• In fact, all primary male gods on Olympus had homosexual relationships attributed to them with the exception of Ares (the god of war)
      • Zeus kidnapped the beautiful Ganymede to be his lover and cup-bearer on Mount Olympus, Poseidon took Pelops, the king of Pisa, as his lover, Apollo is linked to several men but most notably the Macedonian Prince Hyakinthos, who was killed after catching a discus and Apollo turned him into the hyacinth flower.
        • Hercules, Dionysus, Hermes and Pan also enjoyed the company of men
      • Poets constantly wrote about same-sex love, attraction and affection. These included
      • Greek political leaders had consequential instances of homoerotic passions
        • Athens: Solon, Peisistratus, Hippias, Hipparchus, Themistocles, Aristides, Critias, Demosthenes, and Aeschines
        • Sparta: Pausanias, Lysander, and Agesilaus
        • Samos: Polycrates
        • Syracuse: Hieron and Agathocles
        • Thebes: Epaminondas and Pelopidas
        • Macedon: Archelaus, Philip II, and Alexander
      • Socrates, Plato and Xenophon spoke or wrote about the power of love between men (albeit denying physical expression of this love)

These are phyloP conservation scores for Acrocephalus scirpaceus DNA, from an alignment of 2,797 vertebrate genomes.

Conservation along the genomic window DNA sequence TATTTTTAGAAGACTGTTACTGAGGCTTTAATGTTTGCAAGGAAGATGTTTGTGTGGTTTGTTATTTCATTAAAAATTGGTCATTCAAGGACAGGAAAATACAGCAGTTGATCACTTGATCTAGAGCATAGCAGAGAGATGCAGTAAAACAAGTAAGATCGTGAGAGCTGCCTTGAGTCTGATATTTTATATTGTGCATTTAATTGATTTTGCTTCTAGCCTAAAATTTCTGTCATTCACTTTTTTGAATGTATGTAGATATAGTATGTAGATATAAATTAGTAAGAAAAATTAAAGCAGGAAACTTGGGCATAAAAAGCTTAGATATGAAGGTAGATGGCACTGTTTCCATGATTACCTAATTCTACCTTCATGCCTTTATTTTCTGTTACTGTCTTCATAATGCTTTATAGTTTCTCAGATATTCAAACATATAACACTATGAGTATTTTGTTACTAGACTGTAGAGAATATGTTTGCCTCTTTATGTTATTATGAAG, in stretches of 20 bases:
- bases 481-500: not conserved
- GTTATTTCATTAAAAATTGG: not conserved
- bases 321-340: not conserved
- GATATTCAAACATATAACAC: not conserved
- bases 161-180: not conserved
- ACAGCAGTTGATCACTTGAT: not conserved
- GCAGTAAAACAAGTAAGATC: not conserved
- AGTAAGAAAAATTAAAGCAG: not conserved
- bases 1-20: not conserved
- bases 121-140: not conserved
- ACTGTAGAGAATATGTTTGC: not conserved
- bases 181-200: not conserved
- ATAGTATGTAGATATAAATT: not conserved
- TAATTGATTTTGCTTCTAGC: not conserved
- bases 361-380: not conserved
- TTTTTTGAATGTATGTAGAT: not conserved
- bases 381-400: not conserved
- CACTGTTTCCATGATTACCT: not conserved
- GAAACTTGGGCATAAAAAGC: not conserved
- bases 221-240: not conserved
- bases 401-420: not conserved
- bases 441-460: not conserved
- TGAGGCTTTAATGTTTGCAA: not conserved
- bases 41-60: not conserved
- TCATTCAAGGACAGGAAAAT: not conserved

• Stoics, or people who ascribe to self-control as a means of overcoming emotions, such as Zeno, Cleanthes, and Chrysippus lauded boy love
      • Phidias’s love for Pantarces was memorialized in marble.
      • In Plato’s Symposium, the character Phaedrus praises the “male eros.”
        • “For I know not any greater blessing to a young man who is beginning life than a virtuous lover, or to a lover than a beloved youth. For the principle that ought to be the guide of men who would nobly live—that principle, I say, neither kindred, nor honor, nor wealth, nor any other motive is able to implant so well as love.”

Many biographers and historians believe that, in Greek culture, “not to have had a male lover seems to have bespoken a lack of character or a deficiency in sensibility”. However, as time progressed the “sin” of the ancient Greeks was widely condemned. In fact, homosexuality became “the sin not even to be mentioned among Christians.” If it had to be mentioned it was limited to legal treaties or discussions of moral theology.

Why was there such a distinct and sharp change? I don’t have an answer yet but we’re on a mission to keep learning and discovering.

Ps the majority of this information comes from this book. I highly recommend purchasing it.